Sep 25, 2020 rated it really liked it
I'm getting generous with non-fiction writers. That's weird. I think textbooks are not appreciated enough. It is sort of a textbook. Very academic at its core. Again, thanks to the random stranger for buying me this. It rarely happens that you get good books when you work around books. Mostly, it's vampire romances that you have to politely refuse to. Anyway. It's anything but vampire romance. It actually added a bit of practical value to the disarray of thoughts I reckon at times. I find it fun ...more
Kirtida Gautam
Apr 25, 2016 rated it it was amazing  ·  review of another edition
Shelves: chakra-3
I am researching for the Book 3 Yin Yang which is all about power, politics, and social influence. Therefore Getting to Yes was in my To-Read list for quite sometime now. But as I am preparing for an important upcoming negotiation, I decided to read it urgently and finished in 5 days. (which was not difficult considering it's one of the most interesting books I have read this year)

It's a must-read, and I mean MUST-READ book for any person who is dealing with any kind of negotiation-- which mean
Jan 26, 2018 rated it it was amazing
In a better world, _Getting To Yes_ would be required reading in secondary school. Every page is full of wisdom and suggestions for handling interpersonal interactions — or negotiations, since most bidirectional communication is in some sense a negotiation.

As someone who negotiates professionally, I’ve found the philosophy of _Getting To Yes_ to be exactly in sync with my own style. I’ve given copies of the book to people whom I mentor and even to those with whom I negotiate.

The audio version
Peep Laja
Jun 03, 2007 rated it it was amazing
Recommends it for: people that want to improve on their negotiation skills
This is a book about negotiations. We negotiate almost every day, whether its about the idea you came up with at work, which movie to see in the cinema or convincing somebody to do something. For those who want deeper insights into the art of principal based negotiations, this is a gem. I have used the knowledge I gained consciously so many times. I often in the middle of negotiations find myself thinking of the principals I learned, and have used them very successfully. There is no need to wast ...more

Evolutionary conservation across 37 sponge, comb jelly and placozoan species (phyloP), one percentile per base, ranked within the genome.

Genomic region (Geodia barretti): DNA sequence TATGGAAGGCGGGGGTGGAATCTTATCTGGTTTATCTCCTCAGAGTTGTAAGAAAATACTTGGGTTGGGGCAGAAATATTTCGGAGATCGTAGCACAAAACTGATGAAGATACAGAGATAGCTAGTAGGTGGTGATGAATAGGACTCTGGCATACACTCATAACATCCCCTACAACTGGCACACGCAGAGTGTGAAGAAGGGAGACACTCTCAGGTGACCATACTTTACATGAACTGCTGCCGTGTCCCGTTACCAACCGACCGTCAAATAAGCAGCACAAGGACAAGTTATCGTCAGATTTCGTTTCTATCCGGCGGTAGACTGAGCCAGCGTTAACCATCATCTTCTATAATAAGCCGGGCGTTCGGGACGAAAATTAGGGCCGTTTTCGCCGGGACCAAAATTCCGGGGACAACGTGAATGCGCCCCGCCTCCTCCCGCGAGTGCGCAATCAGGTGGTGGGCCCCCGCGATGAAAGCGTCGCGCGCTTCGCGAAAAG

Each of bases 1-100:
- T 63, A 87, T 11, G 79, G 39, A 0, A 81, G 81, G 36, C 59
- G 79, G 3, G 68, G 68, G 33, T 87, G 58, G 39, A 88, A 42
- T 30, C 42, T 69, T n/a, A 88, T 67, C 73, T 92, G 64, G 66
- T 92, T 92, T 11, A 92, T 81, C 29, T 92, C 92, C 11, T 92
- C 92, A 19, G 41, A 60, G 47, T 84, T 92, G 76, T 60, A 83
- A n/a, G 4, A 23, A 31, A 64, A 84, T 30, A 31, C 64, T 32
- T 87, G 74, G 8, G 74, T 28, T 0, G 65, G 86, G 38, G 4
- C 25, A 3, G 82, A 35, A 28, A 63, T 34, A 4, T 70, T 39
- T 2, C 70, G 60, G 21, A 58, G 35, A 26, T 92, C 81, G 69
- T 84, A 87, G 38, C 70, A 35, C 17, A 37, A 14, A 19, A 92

Jun 20, 2018 rated it it was ok
Maybe appropriate help for the person who has never really stopped to reflect on the efficacy of their current thinking or behavior when involved in conflict or negotiation. For readers who aren't starting from scratch when it comes to learning about mediation and negotiation, there are probably more nuanced and detailed instruction manuals out there. ...more
Class assigned. This book is essential reading for Negotiation skill. I will be referencing this often. You can fill the gaps on how you currently negotiate. It really should also be called how to execute democracy and diplomacy without alienating your positive relationships.

Side note, every poor tactic listed is what Trump claims is negotiating. He has no clue.
Jul 16, 2016 rated it really liked it
Shelves: decision-making
I was shocked to see that this was first written in 1991. Not only is it relevant today, it is a far more balanced and fair approach to negotiating. No sensationalism. Simply good advice about how to think and talk to others when trying to compromise.
Bartosz Majewski
Jun 02, 2017 rated it it was amazing
Shelves: business
Great book about basics of negotiations. It's full of case studies and presents a basic framework for getting things done by focusing negotiators on the problem instead of one another. Highly recommended. ...more
Dec 17, 2019 rated it really liked it  ·  review of another edition
3.5 stars rounded up.
Not sure if it's because of the translation but the writing style is not persuasive.
Dec 05, 2017 added it